Message ID: 131811
Posted By: al_petrofsky
Posted On: 2004-05-08 18:53:00
Subject: Letter to Lamlaw

Lamlaw's comments on bankruptcy on Wednesday are highly
recommended for those of you concerned about SCO's lawsuits
being left unresolved. The email below describes the only
exception I took to his explanation. (For those curious, I
shorted 100 shares of SCOX last August, and 11,900 more
between mid-February and last Monday. I absolutely do not
recommend any type of position in SCOX to inexperienced
investors, or, for that matter, to any investor whose
personal finances are unknown to me. Although I am licensed
as an NASD Registered Representative (CRD# 4169912), I do not
currently work in the industry.)

Date: Sat, 8 May 2004 15:30:25 -0700
From: Al Petrofsky <>
To: Lewis Mettler <>
Subject: SCO Bankruptcy trustee's minimal obligation to shareholders

Thanks for writing lamlaw. I appreciate having a lawyer's
perspective on SCO. I write because I think your
description of a bankruptcy trustee's role will give people
a false perception about the extent to which SCO's
bankruptcy trustee will be thinking about the interests of
SCO's shareholders.

(Background and disclosure: I have a 1995 B.S in Computer
Science from Berkeley, a 2000 Series 7 license from the
NASD, and a recently established 12,000 share short position
in SCOX.)

Once a bankruptcy trustee determines that a corporation's
liabilities clearly exceed its assets, then his job is to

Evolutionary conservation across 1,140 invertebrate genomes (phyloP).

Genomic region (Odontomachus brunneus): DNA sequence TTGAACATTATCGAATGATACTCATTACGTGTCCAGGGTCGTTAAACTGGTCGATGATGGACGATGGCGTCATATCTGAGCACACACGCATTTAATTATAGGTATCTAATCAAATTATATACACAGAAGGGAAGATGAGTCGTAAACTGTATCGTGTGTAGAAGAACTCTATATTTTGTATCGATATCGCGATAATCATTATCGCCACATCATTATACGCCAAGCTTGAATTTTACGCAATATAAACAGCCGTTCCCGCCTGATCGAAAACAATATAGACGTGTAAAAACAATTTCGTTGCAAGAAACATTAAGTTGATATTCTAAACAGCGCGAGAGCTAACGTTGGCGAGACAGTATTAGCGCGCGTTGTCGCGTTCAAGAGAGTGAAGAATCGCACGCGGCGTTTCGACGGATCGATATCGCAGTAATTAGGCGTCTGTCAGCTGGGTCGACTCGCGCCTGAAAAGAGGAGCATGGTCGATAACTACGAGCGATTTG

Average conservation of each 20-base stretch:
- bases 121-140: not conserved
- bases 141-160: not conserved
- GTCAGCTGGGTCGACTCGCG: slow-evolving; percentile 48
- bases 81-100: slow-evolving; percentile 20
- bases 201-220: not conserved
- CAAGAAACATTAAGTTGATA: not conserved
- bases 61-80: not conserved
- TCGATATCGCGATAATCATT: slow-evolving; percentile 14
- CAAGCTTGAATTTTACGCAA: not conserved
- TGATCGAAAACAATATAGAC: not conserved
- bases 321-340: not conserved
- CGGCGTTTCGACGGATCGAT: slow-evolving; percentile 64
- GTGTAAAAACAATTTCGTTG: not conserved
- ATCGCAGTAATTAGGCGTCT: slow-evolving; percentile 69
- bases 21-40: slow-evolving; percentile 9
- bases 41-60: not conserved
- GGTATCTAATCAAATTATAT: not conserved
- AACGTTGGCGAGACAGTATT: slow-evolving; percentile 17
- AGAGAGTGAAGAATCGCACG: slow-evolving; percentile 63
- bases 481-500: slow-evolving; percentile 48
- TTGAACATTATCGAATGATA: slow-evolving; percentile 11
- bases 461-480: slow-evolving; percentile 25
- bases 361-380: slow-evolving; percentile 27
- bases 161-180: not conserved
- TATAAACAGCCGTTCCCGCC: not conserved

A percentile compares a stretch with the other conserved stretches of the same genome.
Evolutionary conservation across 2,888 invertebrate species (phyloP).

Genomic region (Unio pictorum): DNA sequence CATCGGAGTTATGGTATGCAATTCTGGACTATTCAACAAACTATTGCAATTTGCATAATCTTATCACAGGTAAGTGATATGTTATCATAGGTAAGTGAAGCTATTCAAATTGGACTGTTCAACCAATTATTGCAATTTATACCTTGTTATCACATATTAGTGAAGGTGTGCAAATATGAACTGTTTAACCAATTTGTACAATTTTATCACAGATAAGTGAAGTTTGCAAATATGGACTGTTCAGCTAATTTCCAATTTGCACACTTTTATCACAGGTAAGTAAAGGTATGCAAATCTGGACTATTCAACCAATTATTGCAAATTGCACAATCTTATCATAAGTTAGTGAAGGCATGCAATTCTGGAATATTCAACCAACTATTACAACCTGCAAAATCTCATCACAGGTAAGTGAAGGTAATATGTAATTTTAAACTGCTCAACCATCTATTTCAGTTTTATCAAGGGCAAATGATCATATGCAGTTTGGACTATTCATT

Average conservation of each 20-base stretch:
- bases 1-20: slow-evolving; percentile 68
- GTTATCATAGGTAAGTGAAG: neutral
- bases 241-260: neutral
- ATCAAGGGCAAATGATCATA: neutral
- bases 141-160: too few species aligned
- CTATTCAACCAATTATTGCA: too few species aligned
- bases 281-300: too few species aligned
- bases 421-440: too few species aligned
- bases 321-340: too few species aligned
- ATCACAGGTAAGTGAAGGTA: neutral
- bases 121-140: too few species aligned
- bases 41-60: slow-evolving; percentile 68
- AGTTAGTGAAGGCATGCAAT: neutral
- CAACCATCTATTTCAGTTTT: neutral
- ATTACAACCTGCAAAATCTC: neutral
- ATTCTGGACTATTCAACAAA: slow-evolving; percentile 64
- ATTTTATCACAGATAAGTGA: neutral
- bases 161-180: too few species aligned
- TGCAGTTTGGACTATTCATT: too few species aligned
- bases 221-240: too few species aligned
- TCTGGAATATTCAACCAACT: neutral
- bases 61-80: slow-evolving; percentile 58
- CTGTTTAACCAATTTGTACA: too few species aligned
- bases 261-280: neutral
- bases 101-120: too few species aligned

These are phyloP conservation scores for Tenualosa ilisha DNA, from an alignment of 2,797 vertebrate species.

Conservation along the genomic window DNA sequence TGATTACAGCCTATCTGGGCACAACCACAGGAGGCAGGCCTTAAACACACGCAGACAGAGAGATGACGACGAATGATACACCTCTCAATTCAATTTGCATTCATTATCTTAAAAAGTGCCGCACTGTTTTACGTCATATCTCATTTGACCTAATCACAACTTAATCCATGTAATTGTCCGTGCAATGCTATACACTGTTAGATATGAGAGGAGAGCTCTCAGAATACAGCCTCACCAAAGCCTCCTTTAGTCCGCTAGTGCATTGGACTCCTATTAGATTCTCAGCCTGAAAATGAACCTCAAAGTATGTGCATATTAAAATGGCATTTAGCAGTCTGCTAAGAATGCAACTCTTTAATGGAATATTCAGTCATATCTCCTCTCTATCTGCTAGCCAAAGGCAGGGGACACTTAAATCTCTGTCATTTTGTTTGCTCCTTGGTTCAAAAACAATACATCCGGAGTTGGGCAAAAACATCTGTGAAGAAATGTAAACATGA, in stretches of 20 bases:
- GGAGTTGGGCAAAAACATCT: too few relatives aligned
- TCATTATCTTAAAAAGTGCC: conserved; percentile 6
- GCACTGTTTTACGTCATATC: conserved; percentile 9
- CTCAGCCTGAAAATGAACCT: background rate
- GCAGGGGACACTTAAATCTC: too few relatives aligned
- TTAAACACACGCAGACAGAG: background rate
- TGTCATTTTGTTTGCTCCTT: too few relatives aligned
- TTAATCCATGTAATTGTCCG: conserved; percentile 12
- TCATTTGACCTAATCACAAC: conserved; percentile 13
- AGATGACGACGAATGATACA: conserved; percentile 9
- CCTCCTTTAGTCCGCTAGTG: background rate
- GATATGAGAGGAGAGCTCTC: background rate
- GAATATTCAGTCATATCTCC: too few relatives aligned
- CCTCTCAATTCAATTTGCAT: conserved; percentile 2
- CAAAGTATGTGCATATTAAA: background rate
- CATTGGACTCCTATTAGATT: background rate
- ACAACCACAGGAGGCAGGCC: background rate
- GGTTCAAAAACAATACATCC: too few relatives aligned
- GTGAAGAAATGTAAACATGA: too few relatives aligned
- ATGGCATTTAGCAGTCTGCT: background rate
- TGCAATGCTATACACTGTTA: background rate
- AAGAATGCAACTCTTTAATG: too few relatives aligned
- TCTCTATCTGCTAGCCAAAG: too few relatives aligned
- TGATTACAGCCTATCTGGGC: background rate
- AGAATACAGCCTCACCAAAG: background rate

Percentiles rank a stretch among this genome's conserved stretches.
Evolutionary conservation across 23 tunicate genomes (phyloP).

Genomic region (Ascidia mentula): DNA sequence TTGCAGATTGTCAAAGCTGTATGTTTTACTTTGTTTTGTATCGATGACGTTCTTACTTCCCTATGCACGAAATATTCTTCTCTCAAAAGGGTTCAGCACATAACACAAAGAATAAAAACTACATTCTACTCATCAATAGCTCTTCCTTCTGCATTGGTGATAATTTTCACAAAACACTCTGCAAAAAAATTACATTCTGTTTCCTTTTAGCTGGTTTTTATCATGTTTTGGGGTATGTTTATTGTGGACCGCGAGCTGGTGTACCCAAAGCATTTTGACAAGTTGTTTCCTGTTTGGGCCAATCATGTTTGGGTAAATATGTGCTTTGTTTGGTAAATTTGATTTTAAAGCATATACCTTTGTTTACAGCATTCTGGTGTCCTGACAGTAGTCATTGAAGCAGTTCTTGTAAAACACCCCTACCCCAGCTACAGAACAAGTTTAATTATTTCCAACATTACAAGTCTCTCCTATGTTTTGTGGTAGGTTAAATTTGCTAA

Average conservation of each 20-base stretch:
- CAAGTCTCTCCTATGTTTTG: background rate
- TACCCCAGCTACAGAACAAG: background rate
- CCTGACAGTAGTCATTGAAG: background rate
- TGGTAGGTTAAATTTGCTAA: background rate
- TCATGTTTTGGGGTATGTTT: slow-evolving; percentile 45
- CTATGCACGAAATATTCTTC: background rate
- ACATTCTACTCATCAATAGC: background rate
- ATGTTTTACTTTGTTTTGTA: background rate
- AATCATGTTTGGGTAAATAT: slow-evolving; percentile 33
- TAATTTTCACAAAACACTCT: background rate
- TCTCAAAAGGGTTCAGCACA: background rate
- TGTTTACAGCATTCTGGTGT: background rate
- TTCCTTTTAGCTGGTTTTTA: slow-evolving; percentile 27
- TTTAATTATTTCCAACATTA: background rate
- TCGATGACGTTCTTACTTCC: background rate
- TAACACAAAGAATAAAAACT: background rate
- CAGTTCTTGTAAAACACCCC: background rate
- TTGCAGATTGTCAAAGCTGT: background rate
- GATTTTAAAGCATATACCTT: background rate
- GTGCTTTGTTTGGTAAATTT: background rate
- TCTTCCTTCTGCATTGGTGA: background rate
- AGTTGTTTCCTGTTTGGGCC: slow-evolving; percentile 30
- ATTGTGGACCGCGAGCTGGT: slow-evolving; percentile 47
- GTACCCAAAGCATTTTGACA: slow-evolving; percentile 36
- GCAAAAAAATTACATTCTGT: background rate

maximize the number of pennies on the dollar that the
creditors receive, and he needn't give another thought to
the shareholders. When considering a particular lawsuit
settlement offer, he's not really weighing whether the
"shareholders and creditors will be better served" as you
say, but simply whether the creditors will be better served,
because the shareholders will get nothing either way.

Correct me if I'm wrong, but I thought that if *any*
creditor is forced to accept even one dime less than the
full amount he is owed, then the total amount distributed to
all shareholders will be zero. A creditor C might
voluntarily forgive a dollar of debt owed to it by bankrupt
corporation B if C figures that keeping B alive as a
customer will eventually generate more than a dollar of
income for C. However, I don't think any significant
creditors of SCO will be in that position.

If BayStar presses its redemption demand, then it could have
some sort of standing as both an owner and a creditor, but I
believe that IBM and Red Hat would be strictly ahead of
BayStar in the line of creditors (your confirmation or
debunkment of that would be appreciated).


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